Fundraisers love to fight over who “owns” a donor. In the nonprofit world the battle is between direct response and major gifts with some organizations throwing in membership to liven things up. Behind the castle walls of education there is the eternal struggle pitting friendraising (alumni relations) and fundraising (advancement).
I have found in working with people who give of their time and/or treasure they don’t like the term donor (makes them think of missing kidneys and blood loss), so I’m thinking the idea of being “owned” would not go over well either.
Sears once thought if you wanted appliances, toys or hardware they owned you. GM and Ford at one time were so thoroughly convinced of their ownership of car buyers they treated Japan more as a novelty than a competitor. Home Depot, Toys R Us, and Toyota are among the many companies born in no small part because of the arrogance of the former leaders of their industries.
As fundraising bumps along into the 21st century it finds itself in the midst of a consumer revolt. No one is willing to be shackled to a brand or forced to purchase products and services in a certain way. This free range consumer is demanding a frictionless experience unencumbered by arbitrary processes and rules governing how they interact with a company.
Increasingly consumers are looking for this same experience when they support an organization. Text, website, direct mail, telephone, event and face-to-face are just means to a good end. Saying that one silo or another somehow owns a person defeats the entire idea of multi-channel marketing.
Is major gifts supposed to ask direct response for permission to reach out personally to a donor? Does a fundraiser at a college need approval to attend an alumni event? This is a farce created by people who believe they can control others. It is encouraged by reward systems which focus on how well each silo performs rather than the organization as a whole.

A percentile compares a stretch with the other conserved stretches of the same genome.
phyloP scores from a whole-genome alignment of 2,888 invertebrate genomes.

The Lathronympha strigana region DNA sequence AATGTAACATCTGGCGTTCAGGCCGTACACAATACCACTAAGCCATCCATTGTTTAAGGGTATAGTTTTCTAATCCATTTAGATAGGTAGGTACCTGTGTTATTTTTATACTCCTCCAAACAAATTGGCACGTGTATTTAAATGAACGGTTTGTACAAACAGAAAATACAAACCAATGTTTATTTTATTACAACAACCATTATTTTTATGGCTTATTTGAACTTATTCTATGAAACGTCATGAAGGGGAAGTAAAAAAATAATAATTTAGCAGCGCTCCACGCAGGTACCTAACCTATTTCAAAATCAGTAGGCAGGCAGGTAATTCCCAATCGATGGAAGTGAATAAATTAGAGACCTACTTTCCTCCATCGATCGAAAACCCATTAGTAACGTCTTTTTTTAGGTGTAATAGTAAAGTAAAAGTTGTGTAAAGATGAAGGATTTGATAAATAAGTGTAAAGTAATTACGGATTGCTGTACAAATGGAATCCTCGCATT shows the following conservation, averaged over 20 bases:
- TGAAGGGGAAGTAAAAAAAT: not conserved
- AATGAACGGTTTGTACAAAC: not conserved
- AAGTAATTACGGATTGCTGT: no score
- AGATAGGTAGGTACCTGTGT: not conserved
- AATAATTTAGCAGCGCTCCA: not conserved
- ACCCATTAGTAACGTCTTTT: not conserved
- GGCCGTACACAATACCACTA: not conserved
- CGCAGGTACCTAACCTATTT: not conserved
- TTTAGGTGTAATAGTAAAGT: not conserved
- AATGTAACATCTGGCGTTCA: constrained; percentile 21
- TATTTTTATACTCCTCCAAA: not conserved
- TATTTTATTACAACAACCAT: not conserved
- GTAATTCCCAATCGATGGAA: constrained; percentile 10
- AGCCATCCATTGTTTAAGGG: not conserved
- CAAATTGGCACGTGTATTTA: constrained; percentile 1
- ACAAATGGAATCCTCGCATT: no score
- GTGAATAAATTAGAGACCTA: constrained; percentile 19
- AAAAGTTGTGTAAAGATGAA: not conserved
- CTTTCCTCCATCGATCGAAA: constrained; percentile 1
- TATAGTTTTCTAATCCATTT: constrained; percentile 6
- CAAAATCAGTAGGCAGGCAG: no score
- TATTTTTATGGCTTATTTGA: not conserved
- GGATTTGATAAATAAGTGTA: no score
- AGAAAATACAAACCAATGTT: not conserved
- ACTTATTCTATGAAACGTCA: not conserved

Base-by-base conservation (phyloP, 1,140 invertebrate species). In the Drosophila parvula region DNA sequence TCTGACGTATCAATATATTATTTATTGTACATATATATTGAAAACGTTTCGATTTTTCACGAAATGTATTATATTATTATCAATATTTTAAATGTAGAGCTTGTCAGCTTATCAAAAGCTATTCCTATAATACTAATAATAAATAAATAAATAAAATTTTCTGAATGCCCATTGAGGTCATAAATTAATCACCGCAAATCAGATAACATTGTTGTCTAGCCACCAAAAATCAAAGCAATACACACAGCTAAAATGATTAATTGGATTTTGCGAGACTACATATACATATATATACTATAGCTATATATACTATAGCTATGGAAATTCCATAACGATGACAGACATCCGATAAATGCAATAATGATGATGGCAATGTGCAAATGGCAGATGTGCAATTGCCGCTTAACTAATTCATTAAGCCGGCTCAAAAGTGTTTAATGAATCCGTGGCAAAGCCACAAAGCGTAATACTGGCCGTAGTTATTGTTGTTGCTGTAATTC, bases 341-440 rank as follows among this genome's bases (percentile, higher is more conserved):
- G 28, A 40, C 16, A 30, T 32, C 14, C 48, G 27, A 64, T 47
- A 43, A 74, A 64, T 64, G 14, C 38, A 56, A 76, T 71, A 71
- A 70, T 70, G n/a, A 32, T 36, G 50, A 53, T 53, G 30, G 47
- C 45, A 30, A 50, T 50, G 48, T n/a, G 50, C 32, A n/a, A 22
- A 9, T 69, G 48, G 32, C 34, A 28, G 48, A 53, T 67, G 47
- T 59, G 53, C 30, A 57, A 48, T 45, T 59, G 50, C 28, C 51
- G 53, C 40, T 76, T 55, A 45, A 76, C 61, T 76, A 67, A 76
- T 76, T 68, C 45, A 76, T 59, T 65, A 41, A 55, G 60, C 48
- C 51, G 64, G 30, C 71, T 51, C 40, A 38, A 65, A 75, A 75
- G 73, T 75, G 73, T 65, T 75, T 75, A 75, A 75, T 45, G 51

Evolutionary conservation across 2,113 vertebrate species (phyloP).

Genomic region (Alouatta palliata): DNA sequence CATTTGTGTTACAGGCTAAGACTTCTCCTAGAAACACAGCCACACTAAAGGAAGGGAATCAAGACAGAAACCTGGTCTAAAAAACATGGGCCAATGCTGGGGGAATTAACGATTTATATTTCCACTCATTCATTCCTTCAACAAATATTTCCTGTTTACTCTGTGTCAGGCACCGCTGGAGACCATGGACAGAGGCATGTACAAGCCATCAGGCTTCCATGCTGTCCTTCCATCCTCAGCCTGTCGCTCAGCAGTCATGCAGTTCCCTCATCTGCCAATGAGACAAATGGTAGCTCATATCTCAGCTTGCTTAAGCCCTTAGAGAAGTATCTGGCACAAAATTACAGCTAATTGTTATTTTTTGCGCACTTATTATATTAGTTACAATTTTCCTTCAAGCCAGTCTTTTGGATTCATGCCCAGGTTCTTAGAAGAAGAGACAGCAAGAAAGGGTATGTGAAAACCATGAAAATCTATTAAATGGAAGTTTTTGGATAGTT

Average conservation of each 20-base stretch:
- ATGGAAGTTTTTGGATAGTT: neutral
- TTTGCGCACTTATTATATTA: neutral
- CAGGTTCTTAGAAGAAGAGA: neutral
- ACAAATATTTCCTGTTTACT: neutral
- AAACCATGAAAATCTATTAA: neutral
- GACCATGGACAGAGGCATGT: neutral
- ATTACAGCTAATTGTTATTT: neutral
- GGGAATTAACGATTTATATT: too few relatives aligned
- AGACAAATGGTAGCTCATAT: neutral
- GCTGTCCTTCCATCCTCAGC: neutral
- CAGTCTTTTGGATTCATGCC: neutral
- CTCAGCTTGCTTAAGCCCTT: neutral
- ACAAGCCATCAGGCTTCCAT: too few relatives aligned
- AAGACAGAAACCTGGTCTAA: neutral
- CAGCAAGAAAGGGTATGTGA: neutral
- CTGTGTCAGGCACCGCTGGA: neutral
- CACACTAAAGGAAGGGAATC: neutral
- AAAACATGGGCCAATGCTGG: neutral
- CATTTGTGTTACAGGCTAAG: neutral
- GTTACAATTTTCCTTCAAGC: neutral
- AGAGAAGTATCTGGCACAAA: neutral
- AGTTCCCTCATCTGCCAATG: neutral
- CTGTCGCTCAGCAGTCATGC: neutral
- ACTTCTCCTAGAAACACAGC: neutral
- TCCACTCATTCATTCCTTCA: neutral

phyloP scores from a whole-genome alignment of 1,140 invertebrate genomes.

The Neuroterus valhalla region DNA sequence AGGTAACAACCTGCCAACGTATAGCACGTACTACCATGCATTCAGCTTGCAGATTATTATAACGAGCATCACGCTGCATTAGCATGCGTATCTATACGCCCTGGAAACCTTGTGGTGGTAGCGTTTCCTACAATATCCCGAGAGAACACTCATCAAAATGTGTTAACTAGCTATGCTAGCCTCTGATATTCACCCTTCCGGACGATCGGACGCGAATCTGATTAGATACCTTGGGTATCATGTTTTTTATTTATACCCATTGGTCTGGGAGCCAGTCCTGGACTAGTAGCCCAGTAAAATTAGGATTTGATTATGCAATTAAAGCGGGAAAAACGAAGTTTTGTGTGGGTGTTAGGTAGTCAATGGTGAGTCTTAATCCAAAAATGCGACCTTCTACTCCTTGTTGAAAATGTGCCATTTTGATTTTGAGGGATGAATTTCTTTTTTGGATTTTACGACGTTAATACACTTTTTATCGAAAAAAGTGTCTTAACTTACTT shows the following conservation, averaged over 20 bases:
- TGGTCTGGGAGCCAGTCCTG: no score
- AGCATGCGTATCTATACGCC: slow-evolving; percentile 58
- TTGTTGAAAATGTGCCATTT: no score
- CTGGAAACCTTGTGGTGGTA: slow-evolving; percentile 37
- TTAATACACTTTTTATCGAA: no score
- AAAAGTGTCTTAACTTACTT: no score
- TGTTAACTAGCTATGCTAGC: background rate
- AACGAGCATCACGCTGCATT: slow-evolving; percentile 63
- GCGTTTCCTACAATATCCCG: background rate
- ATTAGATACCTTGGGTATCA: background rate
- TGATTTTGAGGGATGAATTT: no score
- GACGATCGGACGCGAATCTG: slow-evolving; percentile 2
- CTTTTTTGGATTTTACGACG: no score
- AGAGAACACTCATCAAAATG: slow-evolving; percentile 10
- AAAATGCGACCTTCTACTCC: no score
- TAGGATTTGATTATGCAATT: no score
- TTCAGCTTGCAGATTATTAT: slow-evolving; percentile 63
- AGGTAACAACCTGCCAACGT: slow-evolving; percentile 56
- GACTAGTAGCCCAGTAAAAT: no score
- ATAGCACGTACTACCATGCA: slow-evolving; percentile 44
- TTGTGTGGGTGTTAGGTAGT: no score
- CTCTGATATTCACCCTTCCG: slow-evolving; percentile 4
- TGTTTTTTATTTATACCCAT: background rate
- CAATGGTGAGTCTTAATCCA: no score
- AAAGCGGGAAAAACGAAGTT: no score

As donor retention continues to decline too many organizations are re-organizing their silos much as Sears, GM and Ford re-organized their companies, failing to understand it is the silos themselves which must be eliminated.
Social consumers, AKA donors, are not going to put up with this much longer. In fact, younger donors are already telling the old-guard what they think of their approach as they give to non-traditional organizations who have wisely (or because they are too small) not adopted the “best practices” of the industry.
The free range donor is as scary to fundraisers (and perhaps even scarier to their consultants) as the modern consumer was to the big brands of yesterday. Don’t make their mistake of re-arranging the deck chairs as the ship slowly sinks. Be bold, be brave, be mission-centered, and let your donors go where they want to go. You have the greatest products on earth. They want you to succeed, but they are not going to go down with the ship.